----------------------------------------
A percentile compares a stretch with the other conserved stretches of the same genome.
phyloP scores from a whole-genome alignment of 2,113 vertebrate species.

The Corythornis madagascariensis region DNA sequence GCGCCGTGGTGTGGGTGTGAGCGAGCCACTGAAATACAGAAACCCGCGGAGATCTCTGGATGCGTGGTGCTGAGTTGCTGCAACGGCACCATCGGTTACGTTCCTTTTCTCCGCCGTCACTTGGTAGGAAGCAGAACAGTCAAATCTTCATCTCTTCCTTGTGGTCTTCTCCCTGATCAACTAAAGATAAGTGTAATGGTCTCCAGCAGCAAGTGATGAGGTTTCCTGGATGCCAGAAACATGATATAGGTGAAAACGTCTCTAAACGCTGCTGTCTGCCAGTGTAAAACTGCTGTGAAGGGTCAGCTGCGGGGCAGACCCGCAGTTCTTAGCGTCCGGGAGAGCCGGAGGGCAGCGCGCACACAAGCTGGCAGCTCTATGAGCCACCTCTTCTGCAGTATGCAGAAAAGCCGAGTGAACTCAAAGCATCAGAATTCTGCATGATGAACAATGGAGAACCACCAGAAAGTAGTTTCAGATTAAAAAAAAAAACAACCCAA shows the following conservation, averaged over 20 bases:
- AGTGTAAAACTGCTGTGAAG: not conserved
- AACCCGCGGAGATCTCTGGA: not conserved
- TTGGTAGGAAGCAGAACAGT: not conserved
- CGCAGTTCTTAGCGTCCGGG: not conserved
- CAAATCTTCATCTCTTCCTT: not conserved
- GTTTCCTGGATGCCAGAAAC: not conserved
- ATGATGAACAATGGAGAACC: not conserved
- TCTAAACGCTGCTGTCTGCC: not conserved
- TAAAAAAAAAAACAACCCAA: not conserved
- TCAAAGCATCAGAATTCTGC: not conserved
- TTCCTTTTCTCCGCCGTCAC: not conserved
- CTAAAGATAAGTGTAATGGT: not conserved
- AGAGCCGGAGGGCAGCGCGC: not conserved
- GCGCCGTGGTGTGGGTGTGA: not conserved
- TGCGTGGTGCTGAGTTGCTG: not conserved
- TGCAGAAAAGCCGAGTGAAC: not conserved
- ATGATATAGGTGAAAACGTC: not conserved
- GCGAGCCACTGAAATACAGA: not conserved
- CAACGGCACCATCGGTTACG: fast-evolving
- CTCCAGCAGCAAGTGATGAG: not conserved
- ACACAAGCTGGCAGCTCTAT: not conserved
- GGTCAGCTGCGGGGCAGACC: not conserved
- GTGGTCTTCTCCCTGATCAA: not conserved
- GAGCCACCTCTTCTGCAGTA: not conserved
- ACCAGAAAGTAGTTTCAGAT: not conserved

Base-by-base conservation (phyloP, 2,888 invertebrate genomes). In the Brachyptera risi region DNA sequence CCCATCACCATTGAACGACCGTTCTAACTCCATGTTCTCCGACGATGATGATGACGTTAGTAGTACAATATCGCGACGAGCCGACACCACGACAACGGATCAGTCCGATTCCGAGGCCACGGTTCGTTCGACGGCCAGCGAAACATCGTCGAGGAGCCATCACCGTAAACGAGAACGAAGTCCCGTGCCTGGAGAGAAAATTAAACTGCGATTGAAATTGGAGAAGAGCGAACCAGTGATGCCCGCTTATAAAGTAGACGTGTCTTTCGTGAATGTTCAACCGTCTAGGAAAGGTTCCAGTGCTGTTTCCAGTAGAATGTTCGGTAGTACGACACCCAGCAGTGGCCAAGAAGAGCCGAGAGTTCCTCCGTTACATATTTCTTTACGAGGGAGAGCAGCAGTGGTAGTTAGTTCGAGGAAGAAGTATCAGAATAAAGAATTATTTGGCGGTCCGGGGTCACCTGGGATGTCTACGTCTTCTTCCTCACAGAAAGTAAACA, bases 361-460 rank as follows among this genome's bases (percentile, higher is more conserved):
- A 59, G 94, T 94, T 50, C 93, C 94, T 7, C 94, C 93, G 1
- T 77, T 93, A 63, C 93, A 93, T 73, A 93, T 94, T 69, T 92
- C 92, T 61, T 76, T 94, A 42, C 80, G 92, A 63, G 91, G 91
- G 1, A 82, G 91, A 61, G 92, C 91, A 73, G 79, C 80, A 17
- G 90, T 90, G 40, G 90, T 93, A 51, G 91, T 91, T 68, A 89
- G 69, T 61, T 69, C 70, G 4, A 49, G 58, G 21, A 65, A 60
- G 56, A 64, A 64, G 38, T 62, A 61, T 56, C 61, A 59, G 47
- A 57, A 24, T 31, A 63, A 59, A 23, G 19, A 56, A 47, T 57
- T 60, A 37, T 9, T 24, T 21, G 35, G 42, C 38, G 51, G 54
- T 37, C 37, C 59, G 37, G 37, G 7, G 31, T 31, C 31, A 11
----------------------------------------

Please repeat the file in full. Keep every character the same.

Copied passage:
A percentile compares a stretch with the other conserved stretches of the same genome.
phyloP scores from a whole-genome alignment of 2,113 vertebrate species.

The Corythornis madagascariensis region DNA sequence GCGCCGTGGTGTGGGTGTGAGCGAGCCACTGAAATACAGAAACCCGCGGAGATCTCTGGATGCGTGGTGCTGAGTTGCTGCAACGGCACCATCGGTTACGTTCCTTTTCTCCGCCGTCACTTGGTAGGAAGCAGAACAGTCAAATCTTCATCTCTTCCTTGTGGTCTTCTCCCTGATCAACTAAAGATAAGTGTAATGGTCTCCAGCAGCAAGTGATGAGGTTTCCTGGATGCCAGAAACATGATATAGGTGAAAACGTCTCTAAACGCTGCTGTCTGCCAGTGTAAAACTGCTGTGAAGGGTCAGCTGCGGGGCAGACCCGCAGTTCTTAGCGTCCGGGAGAGCCGGAGGGCAGCGCGCACACAAGCTGGCAGCTCTATGAGCCACCTCTTCTGCAGTATGCAGAAAAGCCGAGTGAACTCAAAGCATCAGAATTCTGCATGATGAACAATGGAGAACCACCAGAAAGTAGTTTCAGATTAAAAAAAAAAACAACCCAA shows the following conservation, averaged over 20 bases:
- AGTGTAAAACTGCTGTGAAG: not conserved
- AACCCGCGGAGATCTCTGGA: not conserved
- TTGGTAGGAAGCAGAACAGT: not conserved
- CGCAGTTCTTAGCGTCCGGG: not conserved
- CAAATCTTCATCTCTTCCTT: not conserved
- GTTTCCTGGATGCCAGAAAC: not conserved
- ATGATGAACAATGGAGAACC: not conserved
- TCTAAACGCTGCTGTCTGCC: not conserved
- TAAAAAAAAAAACAACCCAA: not conserved
- TCAAAGCATCAGAATTCTGC: not conserved
- TTCCTTTTCTCCGCCGTCAC: not conserved
- CTAAAGATAAGTGTAATGGT: not conserved
- AGAGCCGGAGGGCAGCGCGC: not conserved
- GCGCCGTGGTGTGGGTGTGA: not conserved
- TGCGTGGTGCTGAGTTGCTG: not conserved
- TGCAGAAAAGCCGAGTGAAC: not conserved
- ATGATATAGGTGAAAACGTC: not conserved
- GCGAGCCACTGAAATACAGA: not conserved
- CAACGGCACCATCGGTTACG: fast-evolving
- CTCCAGCAGCAAGTGATGAG: not conserved
- ACACAAGCTGGCAGCTCTAT: not conserved
- GGTCAGCTGCGGGGCAGACC: not conserved
- GTGGTCTTCTCCCTGATCAA: not conserved
- GAGCCACCTCTTCTGCAGTA: not conserved
- ACCAGAAAGTAGTTTCAGAT: not conserved

Base-by-base conservation (phyloP, 2,888 invertebrate genomes). In the Brachyptera risi region DNA sequence CCCATCACCATTGAACGACCGTTCTAACTCCATGTTCTCCGACGATGATGATGACGTTAGTAGTACAATATCGCGACGAGCCGACACCACGACAACGGATCAGTCCGATTCCGAGGCCACGGTTCGTTCGACGGCCAGCGAAACATCGTCGAGGAGCCATCACCGTAAACGAGAACGAAGTCCCGTGCCTGGAGAGAAAATTAAACTGCGATTGAAATTGGAGAAGAGCGAACCAGTGATGCCCGCTTATAAAGTAGACGTGTCTTTCGTGAATGTTCAACCGTCTAGGAAAGGTTCCAGTGCTGTTTCCAGTAGAATGTTCGGTAGTACGACACCCAGCAGTGGCCAAGAAGAGCCGAGAGTTCCTCCGTTACATATTTCTTTACGAGGGAGAGCAGCAGTGGTAGTTAGTTCGAGGAAGAAGTATCAGAATAAAGAATTATTTGGCGGTCCGGGGTCACCTGGGATGTCTACGTCTTCTTCCTCACAGAAAGTAAACA, bases 361-460 rank as follows among this genome's bases (percentile, higher is more conserved):
- A 59, G 94, T 94, T 50, C 93, C 94, T 7, C 94, C 93, G 1
- T 77, T 93, A 63, C 93, A 93, T 73, A 93, T 94, T 69, T 92
- C 92, T 61, T 76, T 94, A 42, C 80, G 92, A 63, G 91, G 91
- G 1, A 82, G 91, A 61, G 92, C 91, A 73, G 79, C 80, A 17
- G 90, T 90, G 40, G 90, T 93, A 51, G 91, T 91, T 68, A 89
- G 69, T 61, T 69, C 70, G 4, A 49, G 58, G 21, A 65, A 60
- G 56, A 64, A 64, G 38, T 62, A 61, T 56, C 61, A 59, G 47
- A 57, A 24, T 31, A 63, A 59, A 23, G 19, A 56, A 47, T 57
- T 60, A 37, T 9, T 24, T 21, G 35, G 42, C 38, G 51, G 54
- T 37, C 37, C 59, G 37, G 37, G 7, G 31, T 31, C 31, A 11